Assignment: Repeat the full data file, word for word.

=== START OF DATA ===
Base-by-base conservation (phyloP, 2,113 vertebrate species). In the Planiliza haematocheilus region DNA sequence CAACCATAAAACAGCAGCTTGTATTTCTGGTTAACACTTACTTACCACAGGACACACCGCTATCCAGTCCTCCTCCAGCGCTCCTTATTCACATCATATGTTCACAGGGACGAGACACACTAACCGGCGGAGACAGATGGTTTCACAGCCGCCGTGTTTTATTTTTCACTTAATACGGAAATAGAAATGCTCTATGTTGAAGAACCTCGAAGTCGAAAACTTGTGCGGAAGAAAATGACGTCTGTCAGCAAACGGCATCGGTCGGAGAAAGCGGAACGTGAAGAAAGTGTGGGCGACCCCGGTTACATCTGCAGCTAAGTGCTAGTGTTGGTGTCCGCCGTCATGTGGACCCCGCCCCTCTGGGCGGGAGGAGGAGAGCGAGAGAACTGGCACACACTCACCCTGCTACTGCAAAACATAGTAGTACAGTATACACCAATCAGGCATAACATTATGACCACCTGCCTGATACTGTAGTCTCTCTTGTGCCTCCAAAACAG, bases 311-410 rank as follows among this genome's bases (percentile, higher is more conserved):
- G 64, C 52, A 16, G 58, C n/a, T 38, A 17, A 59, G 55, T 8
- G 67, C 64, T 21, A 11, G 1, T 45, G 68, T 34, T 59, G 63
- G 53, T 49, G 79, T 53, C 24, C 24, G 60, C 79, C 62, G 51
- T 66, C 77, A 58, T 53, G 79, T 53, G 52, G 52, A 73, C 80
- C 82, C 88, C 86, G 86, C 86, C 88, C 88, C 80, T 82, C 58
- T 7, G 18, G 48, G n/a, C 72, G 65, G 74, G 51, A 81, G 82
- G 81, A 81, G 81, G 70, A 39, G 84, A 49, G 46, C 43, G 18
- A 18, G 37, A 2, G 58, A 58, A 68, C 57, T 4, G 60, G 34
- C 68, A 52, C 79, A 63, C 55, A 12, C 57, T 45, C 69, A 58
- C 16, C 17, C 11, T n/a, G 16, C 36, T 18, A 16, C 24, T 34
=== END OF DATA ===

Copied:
Base-by-base conservation (phyloP, 2,113 vertebrate species). In the Planiliza haematocheilus region DNA sequence CAACCATAAAACAGCAGCTTGTATTTCTGGTTAACACTTACTTACCACAGGACACACCGCTATCCAGTCCTCCTCCAGCGCTCCTTATTCACATCATATGTTCACAGGGACGAGACACACTAACCGGCGGAGACAGATGGTTTCACAGCCGCCGTGTTTTATTTTTCACTTAATACGGAAATAGAAATGCTCTATGTTGAAGAACCTCGAAGTCGAAAACTTGTGCGGAAGAAAATGACGTCTGTCAGCAAACGGCATCGGTCGGAGAAAGCGGAACGTGAAGAAAGTGTGGGCGACCCCGGTTACATCTGCAGCTAAGTGCTAGTGTTGGTGTCCGCCGTCATGTGGACCCCGCCCCTCTGGGCGGGAGGAGGAGAGCGAGAGAACTGGCACACACTCACCCTGCTACTGCAAAACATAGTAGTACAGTATACACCAATCAGGCATAACATTATGACCACCTGCCTGATACTGTAGTCTCTCTTGTGCCTCCAAAACAG, bases 311-410 rank as follows among this genome's bases (percentile, higher is more conserved):
- G 64, C 52, A 16, G 58, C n/a, T 38, A 17, A 59, G 55, T 8
- G 67, C 64, T 21, A 11, G 1, T 45, G 68, T 34, T 59, G 63
- G 53, T 49, G 79, T 53, C 24, C 24, G 60, C 79, C 62, G 51
- T 66, C 77, A 58, T 53, G 79, T 53, G 52, G 52, A 73, C 80
- C 82, C 88, C 86, G 86, C 86, C 88, C 88, C 80, T 82, C 58
- T 7, G 18, G 48, G n/a, C 72, G 65, G 74, G 51, A 81, G 82
- G 81, A 81, G 81, G 70, A 39, G 84, A 49, G 46, C 43, G 18
- A 18, G 37, A 2, G 58, A 58, A 68, C 57, T 4, G 60, G 34
- C 68, A 52, C 79, A 63, C 55, A 12, C 57, T 45, C 69, A 58
- C 16, C 17, C 11, T n/a, G 16, C 36, T 18, A 16, C 24, T 34